PITTSBORO — For the second time this year, the Haw River may have been contaminated with unsafe levels of 1,4-Dioxane after another discharge in Greensboro — this time 21 times the maximum threshold recommended by the EPA — resulting in potentially unclean drinking water for Pittsboro’s residents.
The town experienced a similar incident in late July after the City of Greensboro violated a Special Order by Consent, forcing Pittsboro to shut off its water intake.
Town Manager Chris Kennedy announced the discharge at Monday’s Pittsboro Board of Commissioners meeting, held via the Zoom videoconferencing platform. Kennedy said the latest discharge of the toxic chemical occurred on Nov. 3; Pittsboro was only notified on Monday.
“This is brand new information to us as of this afternoon,” Kennedy told commissioners Monday. “We found out this afternoon that Greensboro had another 1,4-Dioxane contamination of the Haw River, this time with 767 micrograms per liter.”
The July discharge of 1,4-Dioxane from Greensboro was estimated to be 543 micrograms per liter to 687 micrograms per liter, making this slug discharge even more potent than the last incident.
Kennedy said the N.C. Dept. of Environmental Quality’s investigation of the July discharge failed to provide a conclusive answer about how the harmful toxins got into the Haw, threatening Pittsboro’s water supply.
“That was a frustrating answer for our town, but here we are again, some five or six months later, with 20 times over the limit of discharge of 1,4-Dioxane into the Haw River,” Kennedy said.
With the original discharge of the 1,4-Dioxane occurring five days before the town was alerted, it’s likely the chemical has already made its way downstream to the town’s water plants and drinking supply. But the town won’t know for certain until samples are tested.
“Depending on rainfall, it takes two to four maybe five days to come downhill, so it’s probably at us already,” Kennedy said.
If true, he said, the 1,4-Dioxane has already made it to Pittsboro’s water supply before water intake could be shut off. Commissioner John Bonitz said he was concerned the town didn’t find out until five days after it occurred.
“I think citizens are asking why this has not gotten out, and why is this board learning about it so late,” he said. “There is no fault to staff, it’s just a really bad situation that Greensboro is able and allowed to do this and not notify us so we could turn off our intake and shut off water withdrawals from the river for the time when the slug is passing our town.”
Kennedy said the delay may be related to the way Greensboro tests its water. The city gathers samples for testing daily, but tests five days at once.
“When you’re not testing every day, but you are taking a grab sample over a five-day period and then testing that sample, it does create a lag in responsiveness to know that particular slug is coming down,” he said.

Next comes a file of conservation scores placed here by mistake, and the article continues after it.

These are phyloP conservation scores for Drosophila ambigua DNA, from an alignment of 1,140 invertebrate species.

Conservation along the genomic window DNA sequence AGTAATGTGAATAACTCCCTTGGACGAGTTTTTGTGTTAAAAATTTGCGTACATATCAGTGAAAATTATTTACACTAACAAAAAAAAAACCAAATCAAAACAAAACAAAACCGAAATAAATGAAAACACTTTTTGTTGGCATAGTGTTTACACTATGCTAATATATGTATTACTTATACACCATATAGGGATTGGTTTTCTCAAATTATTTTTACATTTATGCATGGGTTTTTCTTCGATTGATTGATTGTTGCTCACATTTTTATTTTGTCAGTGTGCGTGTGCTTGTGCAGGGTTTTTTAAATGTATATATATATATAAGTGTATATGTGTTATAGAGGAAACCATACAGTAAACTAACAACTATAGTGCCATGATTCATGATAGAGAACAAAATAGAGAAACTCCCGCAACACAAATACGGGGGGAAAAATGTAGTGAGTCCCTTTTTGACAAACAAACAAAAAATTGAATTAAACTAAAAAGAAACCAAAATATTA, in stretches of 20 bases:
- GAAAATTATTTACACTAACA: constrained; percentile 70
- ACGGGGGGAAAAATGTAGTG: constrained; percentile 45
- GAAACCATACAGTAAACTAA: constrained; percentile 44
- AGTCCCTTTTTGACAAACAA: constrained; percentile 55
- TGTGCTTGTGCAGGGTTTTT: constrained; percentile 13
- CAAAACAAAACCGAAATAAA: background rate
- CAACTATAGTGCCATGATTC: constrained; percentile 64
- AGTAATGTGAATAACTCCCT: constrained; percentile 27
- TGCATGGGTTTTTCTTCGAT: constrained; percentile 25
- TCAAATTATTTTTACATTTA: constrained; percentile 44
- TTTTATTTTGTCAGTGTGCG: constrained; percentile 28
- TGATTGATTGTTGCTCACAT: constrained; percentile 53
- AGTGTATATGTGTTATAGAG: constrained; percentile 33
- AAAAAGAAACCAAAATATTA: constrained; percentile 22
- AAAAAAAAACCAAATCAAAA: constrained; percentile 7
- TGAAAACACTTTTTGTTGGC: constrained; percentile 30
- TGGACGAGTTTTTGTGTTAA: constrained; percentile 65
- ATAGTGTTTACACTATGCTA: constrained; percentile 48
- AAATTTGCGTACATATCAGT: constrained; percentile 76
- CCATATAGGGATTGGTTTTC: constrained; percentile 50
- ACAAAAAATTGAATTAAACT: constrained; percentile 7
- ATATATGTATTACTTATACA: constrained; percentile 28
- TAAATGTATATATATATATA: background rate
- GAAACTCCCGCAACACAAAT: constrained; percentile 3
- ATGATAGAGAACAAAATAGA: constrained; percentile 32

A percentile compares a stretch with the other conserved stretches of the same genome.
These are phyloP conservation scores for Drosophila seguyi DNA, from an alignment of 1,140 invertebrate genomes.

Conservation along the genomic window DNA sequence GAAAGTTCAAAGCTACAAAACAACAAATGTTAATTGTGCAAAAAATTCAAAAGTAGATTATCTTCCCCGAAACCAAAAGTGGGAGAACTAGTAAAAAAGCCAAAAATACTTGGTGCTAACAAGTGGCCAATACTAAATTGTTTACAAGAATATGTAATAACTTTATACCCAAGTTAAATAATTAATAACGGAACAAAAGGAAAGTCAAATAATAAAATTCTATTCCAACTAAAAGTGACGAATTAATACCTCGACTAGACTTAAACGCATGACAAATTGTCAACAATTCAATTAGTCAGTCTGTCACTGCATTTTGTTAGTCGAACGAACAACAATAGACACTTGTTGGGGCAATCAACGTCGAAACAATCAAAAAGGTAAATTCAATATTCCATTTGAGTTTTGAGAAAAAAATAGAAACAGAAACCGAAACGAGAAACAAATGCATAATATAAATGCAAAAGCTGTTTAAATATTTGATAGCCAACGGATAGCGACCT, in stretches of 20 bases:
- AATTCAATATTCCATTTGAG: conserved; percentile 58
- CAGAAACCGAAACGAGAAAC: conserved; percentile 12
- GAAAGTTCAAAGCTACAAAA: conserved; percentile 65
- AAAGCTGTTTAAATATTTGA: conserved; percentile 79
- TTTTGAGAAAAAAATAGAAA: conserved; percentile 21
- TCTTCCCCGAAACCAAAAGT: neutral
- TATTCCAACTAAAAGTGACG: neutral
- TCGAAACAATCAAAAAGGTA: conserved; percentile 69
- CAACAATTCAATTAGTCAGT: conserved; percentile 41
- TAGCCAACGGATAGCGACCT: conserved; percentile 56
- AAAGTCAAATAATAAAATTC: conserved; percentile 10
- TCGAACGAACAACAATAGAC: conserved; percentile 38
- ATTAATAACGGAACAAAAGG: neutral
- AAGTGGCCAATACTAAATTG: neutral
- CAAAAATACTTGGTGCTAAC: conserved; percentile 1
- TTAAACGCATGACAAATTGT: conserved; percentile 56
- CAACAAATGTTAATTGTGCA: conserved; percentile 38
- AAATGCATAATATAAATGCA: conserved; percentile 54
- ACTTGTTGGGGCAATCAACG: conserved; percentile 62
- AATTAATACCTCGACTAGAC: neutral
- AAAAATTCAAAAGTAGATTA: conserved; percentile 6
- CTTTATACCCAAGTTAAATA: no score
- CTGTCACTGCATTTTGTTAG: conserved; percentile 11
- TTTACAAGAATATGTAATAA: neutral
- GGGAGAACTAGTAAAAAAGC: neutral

Commissioner Kyle Shipp voiced a need for accountability from the state and Greensboro.
“I would support sending letters out to anybody, honestly, formally from the town asking for assistance for this — answers from the state, assistance from the federal government and state government, whatever we need to do,” he said. “We are clearly past good faith at this point with the City of Greensboro and the state in terms of how they are dealing with this. They’re not taking it seriously because it does not affect their water, it only affects our water.”
Mayor Jim Nass said he was also in favor of contacting state and federal representatives for help in preventing another discharge.
“I think we need to contact our representatives because it appears to me the discussions we had since the last one, and now this one, is that the state has not been very forthcoming at all,” he said. “It seems to me to be all acting behind a curtain, and that is not serving this community well.”
Mayor-elect Cindy Perry, who defeated Nass in the Nov. 2 election, spoke during the citizen’s concerns section of the agenda about the water crisis. She pointed out recommendations that were given to the board from the Pittsboro Water Quality Task Force in October of last year — recommendations she said have yet to be implemented.
“I think we really need to accelerate our reaction to what it is that happened five days ago,” Perry said. “[The Pittsboro Water Quality Task Force] came with a great final report in October of 2020 with great recommendations. Unfortunately, none of those have been implemented, but this just reminds us again, as the first drinkers downstream, that we don’t even know if we have already drunk the 767 units.”
While the first incident this year seemed like it may have been a mistake, Perry said this time feels more intentional.
“I’m really quite furious about it, not at anybody who is listening to my voice tonight, but because the first time it happened, it seemed to be an accident,” she said. “But this was no accident.”
Perry said commissioners need to take a stand against what is happening to the town’s water supply, as well as tell citizens what it means for them.
“A whole lot of things concern me; not just the pollution that has resulted, not just the harm that it could do to young children and vulnerable people in our community, but also the fact that nobody let us know until today, five days later, that this had happened,” she said. “I don’t think Pittsboro residents really understand how bad the situation really is, and certainly the ones upstream don’t know what they are doing to us.”
Reporter Taylor Heeden can be reached at firstname.lastname@example.org.
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